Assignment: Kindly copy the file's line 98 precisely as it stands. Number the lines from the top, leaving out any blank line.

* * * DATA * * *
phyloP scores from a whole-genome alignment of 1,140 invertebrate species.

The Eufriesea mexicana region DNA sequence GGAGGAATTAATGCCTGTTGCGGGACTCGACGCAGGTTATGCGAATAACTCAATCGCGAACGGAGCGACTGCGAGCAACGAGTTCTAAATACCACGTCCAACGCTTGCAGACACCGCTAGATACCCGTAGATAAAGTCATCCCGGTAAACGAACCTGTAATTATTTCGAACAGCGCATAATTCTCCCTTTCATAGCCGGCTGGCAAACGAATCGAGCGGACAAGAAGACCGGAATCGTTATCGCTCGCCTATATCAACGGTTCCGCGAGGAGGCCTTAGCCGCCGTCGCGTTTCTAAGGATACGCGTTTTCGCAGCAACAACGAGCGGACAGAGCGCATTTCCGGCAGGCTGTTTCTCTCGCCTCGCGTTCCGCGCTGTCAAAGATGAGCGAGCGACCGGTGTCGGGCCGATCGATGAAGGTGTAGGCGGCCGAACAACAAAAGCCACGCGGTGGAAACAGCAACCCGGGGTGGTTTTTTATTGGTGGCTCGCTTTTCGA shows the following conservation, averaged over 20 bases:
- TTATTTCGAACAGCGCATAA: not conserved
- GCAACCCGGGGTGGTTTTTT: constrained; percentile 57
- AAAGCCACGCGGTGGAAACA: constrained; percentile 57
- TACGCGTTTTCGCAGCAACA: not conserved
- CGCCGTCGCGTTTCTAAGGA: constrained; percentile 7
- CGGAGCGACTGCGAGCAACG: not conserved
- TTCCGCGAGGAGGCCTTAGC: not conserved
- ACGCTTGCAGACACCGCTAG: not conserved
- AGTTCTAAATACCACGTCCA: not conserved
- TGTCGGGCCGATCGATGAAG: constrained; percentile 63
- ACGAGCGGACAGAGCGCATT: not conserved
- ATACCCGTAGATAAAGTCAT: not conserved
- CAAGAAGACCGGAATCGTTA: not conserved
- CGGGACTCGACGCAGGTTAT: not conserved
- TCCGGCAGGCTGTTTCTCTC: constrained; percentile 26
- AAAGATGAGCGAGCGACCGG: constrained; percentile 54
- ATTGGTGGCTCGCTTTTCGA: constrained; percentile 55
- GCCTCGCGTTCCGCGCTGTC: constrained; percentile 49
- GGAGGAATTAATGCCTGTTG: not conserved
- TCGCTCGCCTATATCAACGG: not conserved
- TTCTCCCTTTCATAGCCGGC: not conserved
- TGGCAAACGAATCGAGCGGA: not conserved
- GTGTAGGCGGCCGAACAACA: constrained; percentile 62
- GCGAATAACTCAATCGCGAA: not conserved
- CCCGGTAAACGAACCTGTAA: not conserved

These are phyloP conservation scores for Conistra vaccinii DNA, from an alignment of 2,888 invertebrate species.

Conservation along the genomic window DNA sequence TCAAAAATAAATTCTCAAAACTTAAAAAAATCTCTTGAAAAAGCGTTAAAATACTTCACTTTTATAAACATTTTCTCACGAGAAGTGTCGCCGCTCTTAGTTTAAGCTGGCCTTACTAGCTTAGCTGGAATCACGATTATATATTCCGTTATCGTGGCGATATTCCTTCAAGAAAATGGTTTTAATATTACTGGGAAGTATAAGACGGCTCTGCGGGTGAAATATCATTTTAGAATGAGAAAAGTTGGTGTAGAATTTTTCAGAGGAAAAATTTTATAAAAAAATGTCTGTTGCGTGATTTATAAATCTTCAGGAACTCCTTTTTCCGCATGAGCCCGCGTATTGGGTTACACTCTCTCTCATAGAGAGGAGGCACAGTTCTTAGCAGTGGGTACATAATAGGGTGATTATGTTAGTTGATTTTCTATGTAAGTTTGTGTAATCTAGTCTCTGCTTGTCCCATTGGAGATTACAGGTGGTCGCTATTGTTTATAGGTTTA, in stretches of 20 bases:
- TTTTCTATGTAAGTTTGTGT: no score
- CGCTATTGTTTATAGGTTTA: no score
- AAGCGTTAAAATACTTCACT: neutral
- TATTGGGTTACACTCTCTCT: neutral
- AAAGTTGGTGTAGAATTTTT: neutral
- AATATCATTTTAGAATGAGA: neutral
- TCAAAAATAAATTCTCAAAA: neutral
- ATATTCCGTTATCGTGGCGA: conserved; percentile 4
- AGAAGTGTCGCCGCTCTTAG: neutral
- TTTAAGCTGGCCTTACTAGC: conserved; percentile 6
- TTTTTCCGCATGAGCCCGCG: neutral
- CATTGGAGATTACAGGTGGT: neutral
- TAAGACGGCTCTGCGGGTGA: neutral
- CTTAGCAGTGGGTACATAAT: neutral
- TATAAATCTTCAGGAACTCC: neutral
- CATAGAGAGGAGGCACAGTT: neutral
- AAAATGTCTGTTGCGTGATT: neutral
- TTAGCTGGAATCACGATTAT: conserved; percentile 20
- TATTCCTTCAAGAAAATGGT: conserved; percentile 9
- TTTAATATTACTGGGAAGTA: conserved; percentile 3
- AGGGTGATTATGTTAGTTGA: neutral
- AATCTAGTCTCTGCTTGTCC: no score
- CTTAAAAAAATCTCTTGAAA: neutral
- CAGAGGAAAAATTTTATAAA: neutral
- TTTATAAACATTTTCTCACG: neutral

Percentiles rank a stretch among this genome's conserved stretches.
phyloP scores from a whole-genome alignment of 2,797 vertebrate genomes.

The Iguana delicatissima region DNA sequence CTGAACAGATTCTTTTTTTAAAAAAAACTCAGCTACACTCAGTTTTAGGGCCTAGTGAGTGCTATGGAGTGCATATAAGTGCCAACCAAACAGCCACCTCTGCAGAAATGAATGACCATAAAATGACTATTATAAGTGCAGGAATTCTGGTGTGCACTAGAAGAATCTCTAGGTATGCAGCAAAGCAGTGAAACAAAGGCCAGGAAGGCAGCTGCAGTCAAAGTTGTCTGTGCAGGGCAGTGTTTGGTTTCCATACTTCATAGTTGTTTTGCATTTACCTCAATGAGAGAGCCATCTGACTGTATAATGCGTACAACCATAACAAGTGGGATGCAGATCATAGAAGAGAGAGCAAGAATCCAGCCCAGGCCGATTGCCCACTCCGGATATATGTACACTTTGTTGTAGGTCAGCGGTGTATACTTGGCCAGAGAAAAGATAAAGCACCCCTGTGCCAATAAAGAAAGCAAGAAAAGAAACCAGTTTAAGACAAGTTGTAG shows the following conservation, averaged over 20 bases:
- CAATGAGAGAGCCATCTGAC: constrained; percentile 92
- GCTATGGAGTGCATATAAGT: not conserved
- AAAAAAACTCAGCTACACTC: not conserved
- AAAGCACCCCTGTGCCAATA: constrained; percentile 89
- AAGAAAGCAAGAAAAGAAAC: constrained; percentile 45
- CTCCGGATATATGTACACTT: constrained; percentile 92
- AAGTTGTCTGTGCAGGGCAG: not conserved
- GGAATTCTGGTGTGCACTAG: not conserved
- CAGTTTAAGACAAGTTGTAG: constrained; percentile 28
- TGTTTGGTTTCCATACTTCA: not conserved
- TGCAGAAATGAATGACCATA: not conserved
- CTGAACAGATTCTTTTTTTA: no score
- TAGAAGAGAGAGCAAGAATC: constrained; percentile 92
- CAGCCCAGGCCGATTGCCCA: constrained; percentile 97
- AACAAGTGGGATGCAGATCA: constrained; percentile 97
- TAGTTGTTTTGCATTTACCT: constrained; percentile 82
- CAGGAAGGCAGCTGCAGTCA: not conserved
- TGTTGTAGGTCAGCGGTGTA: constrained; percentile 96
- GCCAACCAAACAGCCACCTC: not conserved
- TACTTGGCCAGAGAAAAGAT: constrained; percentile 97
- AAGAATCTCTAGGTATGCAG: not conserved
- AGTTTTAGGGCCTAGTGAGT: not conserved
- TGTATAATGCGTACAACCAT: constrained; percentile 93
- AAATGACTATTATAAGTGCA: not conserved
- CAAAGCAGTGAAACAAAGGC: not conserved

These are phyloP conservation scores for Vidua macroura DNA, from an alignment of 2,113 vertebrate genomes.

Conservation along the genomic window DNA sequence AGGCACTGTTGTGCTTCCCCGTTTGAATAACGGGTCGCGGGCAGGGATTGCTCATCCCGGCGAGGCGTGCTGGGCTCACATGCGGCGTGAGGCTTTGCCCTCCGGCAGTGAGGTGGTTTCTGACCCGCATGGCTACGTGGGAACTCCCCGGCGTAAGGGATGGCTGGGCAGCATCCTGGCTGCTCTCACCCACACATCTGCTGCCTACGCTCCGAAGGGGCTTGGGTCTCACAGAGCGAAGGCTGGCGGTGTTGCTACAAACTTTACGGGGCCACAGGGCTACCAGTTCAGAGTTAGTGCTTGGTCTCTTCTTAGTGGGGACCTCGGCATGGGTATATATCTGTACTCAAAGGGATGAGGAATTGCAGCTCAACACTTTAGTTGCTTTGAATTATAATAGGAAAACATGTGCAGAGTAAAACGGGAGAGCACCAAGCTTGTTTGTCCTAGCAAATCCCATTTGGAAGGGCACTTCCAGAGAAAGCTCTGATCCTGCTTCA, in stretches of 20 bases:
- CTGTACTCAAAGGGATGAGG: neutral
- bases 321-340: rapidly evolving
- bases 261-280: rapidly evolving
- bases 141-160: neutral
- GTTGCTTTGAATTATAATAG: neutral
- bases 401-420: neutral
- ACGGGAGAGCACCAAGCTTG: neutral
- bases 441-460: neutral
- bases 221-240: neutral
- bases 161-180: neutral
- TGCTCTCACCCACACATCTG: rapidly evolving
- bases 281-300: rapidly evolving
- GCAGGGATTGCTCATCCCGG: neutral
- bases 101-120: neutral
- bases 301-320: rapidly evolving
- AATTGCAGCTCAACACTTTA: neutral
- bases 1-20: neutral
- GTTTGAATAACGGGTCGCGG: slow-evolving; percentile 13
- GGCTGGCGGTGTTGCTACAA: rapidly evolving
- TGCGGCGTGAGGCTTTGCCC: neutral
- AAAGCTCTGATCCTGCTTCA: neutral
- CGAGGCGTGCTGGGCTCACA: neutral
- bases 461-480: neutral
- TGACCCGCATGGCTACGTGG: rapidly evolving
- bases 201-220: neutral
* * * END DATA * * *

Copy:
- bases 101-120: neutral